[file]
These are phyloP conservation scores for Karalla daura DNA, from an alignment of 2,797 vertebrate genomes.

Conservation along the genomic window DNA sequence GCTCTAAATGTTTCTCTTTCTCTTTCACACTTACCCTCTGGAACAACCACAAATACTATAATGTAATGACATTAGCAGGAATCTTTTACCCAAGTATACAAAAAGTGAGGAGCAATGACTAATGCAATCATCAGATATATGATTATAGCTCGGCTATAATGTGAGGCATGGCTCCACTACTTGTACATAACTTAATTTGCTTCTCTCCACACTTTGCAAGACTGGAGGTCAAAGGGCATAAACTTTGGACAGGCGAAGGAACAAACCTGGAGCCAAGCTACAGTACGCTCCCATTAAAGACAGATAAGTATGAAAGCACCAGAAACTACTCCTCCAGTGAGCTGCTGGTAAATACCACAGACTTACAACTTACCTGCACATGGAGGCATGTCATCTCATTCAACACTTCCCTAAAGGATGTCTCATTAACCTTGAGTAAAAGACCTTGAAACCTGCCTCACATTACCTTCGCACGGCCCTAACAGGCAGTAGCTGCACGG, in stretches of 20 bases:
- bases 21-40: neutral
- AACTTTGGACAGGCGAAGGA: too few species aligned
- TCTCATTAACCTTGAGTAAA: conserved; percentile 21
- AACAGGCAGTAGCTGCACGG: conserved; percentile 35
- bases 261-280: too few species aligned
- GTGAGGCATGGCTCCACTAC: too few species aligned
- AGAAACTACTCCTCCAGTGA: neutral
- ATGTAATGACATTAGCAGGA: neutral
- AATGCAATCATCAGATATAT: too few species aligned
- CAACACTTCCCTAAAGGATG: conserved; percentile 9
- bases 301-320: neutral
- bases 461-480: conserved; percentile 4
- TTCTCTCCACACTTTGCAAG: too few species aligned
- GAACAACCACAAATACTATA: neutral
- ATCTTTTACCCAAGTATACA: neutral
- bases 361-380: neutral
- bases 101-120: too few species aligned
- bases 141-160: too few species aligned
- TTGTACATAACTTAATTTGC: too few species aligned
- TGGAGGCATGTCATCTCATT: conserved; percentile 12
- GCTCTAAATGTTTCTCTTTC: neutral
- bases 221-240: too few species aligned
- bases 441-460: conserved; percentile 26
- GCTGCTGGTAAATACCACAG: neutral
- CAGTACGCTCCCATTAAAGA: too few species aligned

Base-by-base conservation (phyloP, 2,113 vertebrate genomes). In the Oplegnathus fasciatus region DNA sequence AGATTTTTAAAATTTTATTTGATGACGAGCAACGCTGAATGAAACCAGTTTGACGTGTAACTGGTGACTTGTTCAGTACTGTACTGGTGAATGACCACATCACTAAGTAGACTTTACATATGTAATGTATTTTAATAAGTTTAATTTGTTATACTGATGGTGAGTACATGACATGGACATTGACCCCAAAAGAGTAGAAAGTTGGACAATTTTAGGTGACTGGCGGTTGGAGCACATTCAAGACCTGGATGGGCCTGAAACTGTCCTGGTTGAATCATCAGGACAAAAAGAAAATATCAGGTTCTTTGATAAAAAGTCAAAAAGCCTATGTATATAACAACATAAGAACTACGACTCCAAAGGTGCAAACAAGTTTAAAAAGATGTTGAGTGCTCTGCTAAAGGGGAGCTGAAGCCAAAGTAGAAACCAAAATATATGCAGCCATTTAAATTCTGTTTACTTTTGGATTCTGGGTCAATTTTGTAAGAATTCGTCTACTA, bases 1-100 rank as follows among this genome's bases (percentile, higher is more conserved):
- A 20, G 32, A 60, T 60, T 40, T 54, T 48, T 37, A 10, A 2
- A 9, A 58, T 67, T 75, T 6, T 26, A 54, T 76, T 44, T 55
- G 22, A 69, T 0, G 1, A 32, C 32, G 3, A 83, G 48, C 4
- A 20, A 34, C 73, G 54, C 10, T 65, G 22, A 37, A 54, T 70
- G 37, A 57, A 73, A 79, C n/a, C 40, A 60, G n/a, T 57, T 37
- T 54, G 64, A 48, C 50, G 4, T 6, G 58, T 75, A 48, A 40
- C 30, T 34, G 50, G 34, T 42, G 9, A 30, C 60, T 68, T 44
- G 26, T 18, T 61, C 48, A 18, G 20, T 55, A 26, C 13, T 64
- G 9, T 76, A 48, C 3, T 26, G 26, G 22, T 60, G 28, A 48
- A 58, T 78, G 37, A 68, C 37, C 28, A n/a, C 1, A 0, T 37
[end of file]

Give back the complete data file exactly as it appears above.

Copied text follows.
These are phyloP conservation scores for Karalla daura DNA, from an alignment of 2,797 vertebrate genomes.

Conservation along the genomic window DNA sequence GCTCTAAATGTTTCTCTTTCTCTTTCACACTTACCCTCTGGAACAACCACAAATACTATAATGTAATGACATTAGCAGGAATCTTTTACCCAAGTATACAAAAAGTGAGGAGCAATGACTAATGCAATCATCAGATATATGATTATAGCTCGGCTATAATGTGAGGCATGGCTCCACTACTTGTACATAACTTAATTTGCTTCTCTCCACACTTTGCAAGACTGGAGGTCAAAGGGCATAAACTTTGGACAGGCGAAGGAACAAACCTGGAGCCAAGCTACAGTACGCTCCCATTAAAGACAGATAAGTATGAAAGCACCAGAAACTACTCCTCCAGTGAGCTGCTGGTAAATACCACAGACTTACAACTTACCTGCACATGGAGGCATGTCATCTCATTCAACACTTCCCTAAAGGATGTCTCATTAACCTTGAGTAAAAGACCTTGAAACCTGCCTCACATTACCTTCGCACGGCCCTAACAGGCAGTAGCTGCACGG, in stretches of 20 bases:
- bases 21-40: neutral
- AACTTTGGACAGGCGAAGGA: too few species aligned
- TCTCATTAACCTTGAGTAAA: conserved; percentile 21
- AACAGGCAGTAGCTGCACGG: conserved; percentile 35
- bases 261-280: too few species aligned
- GTGAGGCATGGCTCCACTAC: too few species aligned
- AGAAACTACTCCTCCAGTGA: neutral
- ATGTAATGACATTAGCAGGA: neutral
- AATGCAATCATCAGATATAT: too few species aligned
- CAACACTTCCCTAAAGGATG: conserved; percentile 9
- bases 301-320: neutral
- bases 461-480: conserved; percentile 4
- TTCTCTCCACACTTTGCAAG: too few species aligned
- GAACAACCACAAATACTATA: neutral
- ATCTTTTACCCAAGTATACA: neutral
- bases 361-380: neutral
- bases 101-120: too few species aligned
- bases 141-160: too few species aligned
- TTGTACATAACTTAATTTGC: too few species aligned
- TGGAGGCATGTCATCTCATT: conserved; percentile 12
- GCTCTAAATGTTTCTCTTTC: neutral
- bases 221-240: too few species aligned
- bases 441-460: conserved; percentile 26
- GCTGCTGGTAAATACCACAG: neutral
- CAGTACGCTCCCATTAAAGA: too few species aligned

Base-by-base conservation (phyloP, 2,113 vertebrate genomes). In the Oplegnathus fasciatus region DNA sequence AGATTTTTAAAATTTTATTTGATGACGAGCAACGCTGAATGAAACCAGTTTGACGTGTAACTGGTGACTTGTTCAGTACTGTACTGGTGAATGACCACATCACTAAGTAGACTTTACATATGTAATGTATTTTAATAAGTTTAATTTGTTATACTGATGGTGAGTACATGACATGGACATTGACCCCAAAAGAGTAGAAAGTTGGACAATTTTAGGTGACTGGCGGTTGGAGCACATTCAAGACCTGGATGGGCCTGAAACTGTCCTGGTTGAATCATCAGGACAAAAAGAAAATATCAGGTTCTTTGATAAAAAGTCAAAAAGCCTATGTATATAACAACATAAGAACTACGACTCCAAAGGTGCAAACAAGTTTAAAAAGATGTTGAGTGCTCTGCTAAAGGGGAGCTGAAGCCAAAGTAGAAACCAAAATATATGCAGCCATTTAAATTCTGTTTACTTTTGGATTCTGGGTCAATTTTGTAAGAATTCGTCTACTA, bases 1-100 rank as follows among this genome's bases (percentile, higher is more conserved):
- A 20, G 32, A 60, T 60, T 40, T 54, T 48, T 37, A 10, A 2
- A 9, A 58, T 67, T 75, T 6, T 26, A 54, T 76, T 44, T 55
- G 22, A 69, T 0, G 1, A 32, C 32, G 3, A 83, G 48, C 4
- A 20, A 34, C 73, G 54, C 10, T 65, G 22, A 37, A 54, T 70
- G 37, A 57, A 73, A 79, C n/a, C 40, A 60, G n/a, T 57, T 37
- T 54, G 64, A 48, C 50, G 4, T 6, G 58, T 75, A 48, A 40
- C 30, T 34, G 50, G 34, T 42, G 9, A 30, C 60, T 68, T 44
- G 26, T 18, T 61, C 48, A 18, G 20, T 55, A 26, C 13, T 64
- G 9, T 76, A 48, C 3, T 26, G 26, G 22, T 60, G 28, A 48
- A 58, T 78, G 37, A 68, C 37, C 28, A n/a, C 1, A 0, T 37